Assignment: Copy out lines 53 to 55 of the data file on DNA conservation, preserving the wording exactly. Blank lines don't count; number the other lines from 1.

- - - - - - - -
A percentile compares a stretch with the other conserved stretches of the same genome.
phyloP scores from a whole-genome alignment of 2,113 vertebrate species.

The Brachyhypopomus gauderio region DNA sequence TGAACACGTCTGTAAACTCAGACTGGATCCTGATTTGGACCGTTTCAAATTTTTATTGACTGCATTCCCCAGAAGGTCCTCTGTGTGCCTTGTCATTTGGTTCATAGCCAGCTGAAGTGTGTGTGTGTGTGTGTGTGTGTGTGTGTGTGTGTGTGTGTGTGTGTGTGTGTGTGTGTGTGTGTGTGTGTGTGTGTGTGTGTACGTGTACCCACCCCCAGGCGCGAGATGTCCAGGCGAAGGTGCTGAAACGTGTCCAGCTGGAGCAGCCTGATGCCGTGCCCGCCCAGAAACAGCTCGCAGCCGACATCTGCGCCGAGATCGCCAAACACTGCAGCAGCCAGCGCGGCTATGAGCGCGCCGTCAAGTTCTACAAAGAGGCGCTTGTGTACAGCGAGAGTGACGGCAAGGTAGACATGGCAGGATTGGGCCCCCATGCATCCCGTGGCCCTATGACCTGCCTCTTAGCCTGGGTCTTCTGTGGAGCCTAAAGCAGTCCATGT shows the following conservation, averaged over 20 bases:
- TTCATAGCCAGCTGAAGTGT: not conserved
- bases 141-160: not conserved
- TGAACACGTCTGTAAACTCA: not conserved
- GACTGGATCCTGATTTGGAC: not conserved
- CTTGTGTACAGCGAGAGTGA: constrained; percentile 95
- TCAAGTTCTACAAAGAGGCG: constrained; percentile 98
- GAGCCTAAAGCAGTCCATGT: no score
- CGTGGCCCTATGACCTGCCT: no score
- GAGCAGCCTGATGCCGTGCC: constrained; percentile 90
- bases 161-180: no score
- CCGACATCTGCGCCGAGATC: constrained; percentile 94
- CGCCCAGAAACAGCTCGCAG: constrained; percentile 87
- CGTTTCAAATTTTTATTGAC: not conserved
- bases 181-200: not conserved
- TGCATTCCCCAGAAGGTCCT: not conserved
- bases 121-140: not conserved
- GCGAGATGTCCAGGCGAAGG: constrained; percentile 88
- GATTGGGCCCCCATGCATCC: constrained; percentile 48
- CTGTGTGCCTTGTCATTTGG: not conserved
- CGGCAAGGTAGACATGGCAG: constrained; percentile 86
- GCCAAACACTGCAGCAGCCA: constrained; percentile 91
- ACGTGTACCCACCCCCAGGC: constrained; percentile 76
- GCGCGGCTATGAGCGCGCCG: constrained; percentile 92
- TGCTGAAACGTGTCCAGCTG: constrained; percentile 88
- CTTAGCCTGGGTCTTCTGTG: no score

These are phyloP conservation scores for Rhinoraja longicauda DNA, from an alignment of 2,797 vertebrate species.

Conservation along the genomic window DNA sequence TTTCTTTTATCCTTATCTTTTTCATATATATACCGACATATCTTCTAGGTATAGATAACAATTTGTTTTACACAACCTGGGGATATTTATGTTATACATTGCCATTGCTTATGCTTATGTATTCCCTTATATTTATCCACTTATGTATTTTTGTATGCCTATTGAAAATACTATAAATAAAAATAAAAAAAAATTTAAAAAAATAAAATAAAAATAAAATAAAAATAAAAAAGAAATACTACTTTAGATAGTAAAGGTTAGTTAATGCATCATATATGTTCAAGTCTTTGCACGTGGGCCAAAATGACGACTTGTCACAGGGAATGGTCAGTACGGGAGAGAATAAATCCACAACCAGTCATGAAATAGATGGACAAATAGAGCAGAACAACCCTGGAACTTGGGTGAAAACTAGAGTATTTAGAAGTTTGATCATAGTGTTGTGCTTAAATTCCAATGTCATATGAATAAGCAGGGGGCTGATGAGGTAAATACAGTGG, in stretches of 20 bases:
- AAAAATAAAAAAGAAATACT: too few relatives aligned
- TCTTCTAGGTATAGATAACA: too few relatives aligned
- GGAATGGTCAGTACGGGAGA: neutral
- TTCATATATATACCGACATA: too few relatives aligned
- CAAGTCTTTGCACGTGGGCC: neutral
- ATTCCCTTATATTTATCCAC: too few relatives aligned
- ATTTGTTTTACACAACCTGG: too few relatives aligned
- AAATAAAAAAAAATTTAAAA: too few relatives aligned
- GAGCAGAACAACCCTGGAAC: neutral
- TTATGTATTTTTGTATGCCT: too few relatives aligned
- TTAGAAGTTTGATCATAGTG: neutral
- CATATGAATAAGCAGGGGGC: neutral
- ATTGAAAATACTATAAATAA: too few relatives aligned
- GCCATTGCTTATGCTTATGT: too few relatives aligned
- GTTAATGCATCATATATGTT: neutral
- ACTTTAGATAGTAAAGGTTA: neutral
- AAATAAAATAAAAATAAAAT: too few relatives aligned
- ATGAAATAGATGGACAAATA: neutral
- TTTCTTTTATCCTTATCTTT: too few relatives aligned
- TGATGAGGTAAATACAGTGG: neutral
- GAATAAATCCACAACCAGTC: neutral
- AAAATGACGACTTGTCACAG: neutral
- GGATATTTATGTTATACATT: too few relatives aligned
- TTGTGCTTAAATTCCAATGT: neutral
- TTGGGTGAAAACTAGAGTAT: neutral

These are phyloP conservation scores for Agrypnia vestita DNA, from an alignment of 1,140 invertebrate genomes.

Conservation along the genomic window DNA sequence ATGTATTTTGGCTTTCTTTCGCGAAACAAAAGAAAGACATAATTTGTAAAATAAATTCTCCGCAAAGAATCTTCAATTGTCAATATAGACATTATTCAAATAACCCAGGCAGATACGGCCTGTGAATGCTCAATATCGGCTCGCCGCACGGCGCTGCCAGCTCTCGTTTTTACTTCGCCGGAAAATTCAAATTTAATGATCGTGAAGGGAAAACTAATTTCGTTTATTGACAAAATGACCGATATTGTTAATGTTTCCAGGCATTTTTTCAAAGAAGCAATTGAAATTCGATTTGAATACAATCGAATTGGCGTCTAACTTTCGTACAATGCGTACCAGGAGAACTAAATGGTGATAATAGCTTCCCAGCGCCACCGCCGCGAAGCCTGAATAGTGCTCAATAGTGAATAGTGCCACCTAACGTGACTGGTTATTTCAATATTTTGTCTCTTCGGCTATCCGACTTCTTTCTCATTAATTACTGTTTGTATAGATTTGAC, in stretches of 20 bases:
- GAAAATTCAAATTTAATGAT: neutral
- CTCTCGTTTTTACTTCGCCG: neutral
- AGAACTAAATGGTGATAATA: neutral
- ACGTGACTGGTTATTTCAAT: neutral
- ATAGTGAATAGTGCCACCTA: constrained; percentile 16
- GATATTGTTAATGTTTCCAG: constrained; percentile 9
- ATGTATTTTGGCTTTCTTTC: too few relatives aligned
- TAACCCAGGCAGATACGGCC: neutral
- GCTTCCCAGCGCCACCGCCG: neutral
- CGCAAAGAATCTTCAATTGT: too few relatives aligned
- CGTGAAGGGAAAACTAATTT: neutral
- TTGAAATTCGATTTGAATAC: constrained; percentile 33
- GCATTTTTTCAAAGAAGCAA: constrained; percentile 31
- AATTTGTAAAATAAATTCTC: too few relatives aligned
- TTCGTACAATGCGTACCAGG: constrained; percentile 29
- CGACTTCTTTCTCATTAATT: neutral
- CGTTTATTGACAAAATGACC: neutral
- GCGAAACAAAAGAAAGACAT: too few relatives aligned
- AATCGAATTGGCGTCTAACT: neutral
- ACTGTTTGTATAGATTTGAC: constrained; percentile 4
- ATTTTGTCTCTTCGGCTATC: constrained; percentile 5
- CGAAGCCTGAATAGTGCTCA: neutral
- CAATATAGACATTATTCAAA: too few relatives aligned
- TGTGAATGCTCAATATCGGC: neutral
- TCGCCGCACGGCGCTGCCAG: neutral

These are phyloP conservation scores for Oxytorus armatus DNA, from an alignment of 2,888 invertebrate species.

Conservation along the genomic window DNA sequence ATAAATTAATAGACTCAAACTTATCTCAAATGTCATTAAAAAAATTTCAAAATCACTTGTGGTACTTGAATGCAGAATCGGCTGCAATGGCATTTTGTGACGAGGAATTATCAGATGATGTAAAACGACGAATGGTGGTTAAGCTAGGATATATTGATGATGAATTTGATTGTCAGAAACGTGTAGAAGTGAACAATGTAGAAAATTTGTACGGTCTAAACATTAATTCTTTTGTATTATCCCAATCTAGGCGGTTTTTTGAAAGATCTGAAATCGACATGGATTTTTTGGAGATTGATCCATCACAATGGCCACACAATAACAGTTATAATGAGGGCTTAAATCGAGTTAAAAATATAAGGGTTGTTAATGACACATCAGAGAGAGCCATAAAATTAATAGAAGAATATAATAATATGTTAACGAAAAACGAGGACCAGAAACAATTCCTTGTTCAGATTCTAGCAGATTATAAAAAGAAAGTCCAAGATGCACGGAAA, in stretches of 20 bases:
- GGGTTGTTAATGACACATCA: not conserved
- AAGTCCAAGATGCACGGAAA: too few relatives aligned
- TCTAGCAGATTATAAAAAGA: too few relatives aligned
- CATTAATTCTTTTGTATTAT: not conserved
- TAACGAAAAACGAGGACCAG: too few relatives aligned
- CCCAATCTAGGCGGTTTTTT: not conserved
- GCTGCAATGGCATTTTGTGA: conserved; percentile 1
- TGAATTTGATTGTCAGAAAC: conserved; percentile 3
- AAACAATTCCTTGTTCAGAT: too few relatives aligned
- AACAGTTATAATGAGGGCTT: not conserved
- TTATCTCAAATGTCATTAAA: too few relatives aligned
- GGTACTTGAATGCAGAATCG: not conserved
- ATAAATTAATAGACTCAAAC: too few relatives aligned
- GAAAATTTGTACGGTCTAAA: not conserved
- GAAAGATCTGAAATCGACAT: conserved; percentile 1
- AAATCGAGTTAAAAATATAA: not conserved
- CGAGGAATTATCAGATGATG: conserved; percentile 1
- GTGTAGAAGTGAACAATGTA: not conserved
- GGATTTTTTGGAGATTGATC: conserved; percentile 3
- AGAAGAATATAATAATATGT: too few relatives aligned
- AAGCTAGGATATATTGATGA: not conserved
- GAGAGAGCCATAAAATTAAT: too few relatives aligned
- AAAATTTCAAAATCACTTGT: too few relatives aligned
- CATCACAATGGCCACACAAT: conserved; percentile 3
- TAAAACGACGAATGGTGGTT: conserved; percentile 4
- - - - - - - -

- GGATATTTATGTTATACATT: too few relatives aligned
- TTGTGCTTAAATTCCAATGT: neutral
- TTGGGTGAAAACTAGAGTAT: neutral